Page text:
Since no two job candidates are alike, no two interviews will ever be alike. That leaves a lot of variables open every time you move to fill an open position.
It’s not the hiring that’s the flashpoint for a lawsuit filed against the company, it’s the rejections. Many a lawsuit was filed (and won) by job candidates who’ve felt their race, sex, age, ethnic group, etc., was the reason they didn’t land the job they sought.
Here are five bedrock rules you must follow to make sure you’re making the selection process both effective and lawful.
1. Review the job description to make sure that it lists all the duties and that the qualifications stated are fair and realistic. For example, don’t say that the job requires the ability to lift and carry 100 pounds, when in reality it does not.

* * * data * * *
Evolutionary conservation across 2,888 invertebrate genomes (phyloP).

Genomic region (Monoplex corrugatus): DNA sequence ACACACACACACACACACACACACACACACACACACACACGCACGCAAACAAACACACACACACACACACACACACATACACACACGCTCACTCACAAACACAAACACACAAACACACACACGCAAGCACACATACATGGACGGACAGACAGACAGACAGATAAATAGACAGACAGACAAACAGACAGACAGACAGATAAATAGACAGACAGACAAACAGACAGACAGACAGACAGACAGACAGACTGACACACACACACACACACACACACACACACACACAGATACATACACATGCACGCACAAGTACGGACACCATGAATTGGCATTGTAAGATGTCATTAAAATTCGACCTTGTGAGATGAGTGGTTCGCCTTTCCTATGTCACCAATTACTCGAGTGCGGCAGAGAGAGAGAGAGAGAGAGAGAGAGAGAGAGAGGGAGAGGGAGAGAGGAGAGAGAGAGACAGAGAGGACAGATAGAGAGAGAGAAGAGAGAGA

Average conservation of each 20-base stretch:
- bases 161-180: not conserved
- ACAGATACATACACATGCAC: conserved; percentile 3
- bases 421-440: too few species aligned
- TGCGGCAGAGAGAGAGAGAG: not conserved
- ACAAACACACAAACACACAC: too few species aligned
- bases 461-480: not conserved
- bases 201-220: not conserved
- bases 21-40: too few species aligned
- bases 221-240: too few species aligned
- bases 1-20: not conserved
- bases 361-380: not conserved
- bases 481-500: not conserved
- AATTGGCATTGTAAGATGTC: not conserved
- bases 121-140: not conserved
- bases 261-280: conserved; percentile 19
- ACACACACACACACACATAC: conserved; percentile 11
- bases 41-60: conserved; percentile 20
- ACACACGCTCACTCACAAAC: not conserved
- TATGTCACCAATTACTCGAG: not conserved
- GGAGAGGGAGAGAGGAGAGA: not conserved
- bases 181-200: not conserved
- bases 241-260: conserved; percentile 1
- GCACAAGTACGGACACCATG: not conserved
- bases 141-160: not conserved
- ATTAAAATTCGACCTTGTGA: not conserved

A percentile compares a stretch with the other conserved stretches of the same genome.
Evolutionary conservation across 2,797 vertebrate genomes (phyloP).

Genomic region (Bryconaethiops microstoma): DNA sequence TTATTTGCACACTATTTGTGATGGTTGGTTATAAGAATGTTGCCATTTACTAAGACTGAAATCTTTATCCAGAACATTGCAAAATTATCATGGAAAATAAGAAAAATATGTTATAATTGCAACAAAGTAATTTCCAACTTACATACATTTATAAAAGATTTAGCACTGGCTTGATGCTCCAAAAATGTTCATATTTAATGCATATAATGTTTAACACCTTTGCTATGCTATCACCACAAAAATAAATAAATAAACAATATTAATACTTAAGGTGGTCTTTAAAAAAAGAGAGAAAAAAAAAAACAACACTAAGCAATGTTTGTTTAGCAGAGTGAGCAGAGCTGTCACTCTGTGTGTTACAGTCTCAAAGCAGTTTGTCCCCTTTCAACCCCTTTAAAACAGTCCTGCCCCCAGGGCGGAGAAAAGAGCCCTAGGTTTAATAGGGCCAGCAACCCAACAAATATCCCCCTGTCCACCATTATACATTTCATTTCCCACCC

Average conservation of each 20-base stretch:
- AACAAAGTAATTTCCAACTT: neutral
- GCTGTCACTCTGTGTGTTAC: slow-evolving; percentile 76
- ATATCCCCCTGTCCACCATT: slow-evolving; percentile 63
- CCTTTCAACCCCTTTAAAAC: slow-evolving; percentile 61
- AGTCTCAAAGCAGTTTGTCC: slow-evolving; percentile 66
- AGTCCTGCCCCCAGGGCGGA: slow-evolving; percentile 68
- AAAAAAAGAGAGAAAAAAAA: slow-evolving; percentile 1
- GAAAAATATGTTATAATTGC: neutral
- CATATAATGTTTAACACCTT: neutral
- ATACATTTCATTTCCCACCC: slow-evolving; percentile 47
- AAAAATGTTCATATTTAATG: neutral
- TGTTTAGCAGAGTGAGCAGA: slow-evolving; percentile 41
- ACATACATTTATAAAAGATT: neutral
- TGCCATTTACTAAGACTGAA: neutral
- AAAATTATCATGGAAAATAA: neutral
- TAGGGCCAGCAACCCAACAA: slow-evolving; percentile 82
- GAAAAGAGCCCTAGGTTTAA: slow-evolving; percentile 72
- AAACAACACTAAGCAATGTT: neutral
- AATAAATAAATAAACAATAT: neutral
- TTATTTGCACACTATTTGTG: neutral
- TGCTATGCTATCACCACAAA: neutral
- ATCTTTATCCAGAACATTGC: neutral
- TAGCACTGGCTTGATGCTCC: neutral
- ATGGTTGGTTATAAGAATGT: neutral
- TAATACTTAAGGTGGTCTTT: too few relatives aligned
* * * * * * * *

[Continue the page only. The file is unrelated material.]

2. Evaluate the content of the advertisement to see if it accurately represents the duties of the job.
Is it worded in a way that will attract candidates who are well qualified, but not overqualified?
Is it posted in places where ideal candidates are likely to see it?
3. When the applications are received, compare the qualifications of the candidates with the qualifications you have established for the job.
To ensure as much objectivity as possible, use the same checklist when evaluating each application or résumé.
This process will help guard against any claims of discrimination from candidates who believe bias was at play when you made your decision.
4. Schedule interviews for the candidates who best meet the qualifications, regardless of any personal details that appear on the résumés—details regarding college fraternity memberships, interest in soccer, number of children, church activities, and so on.
5. Interview and make selections strictly on the basis of each candidate’s ability to perform the job.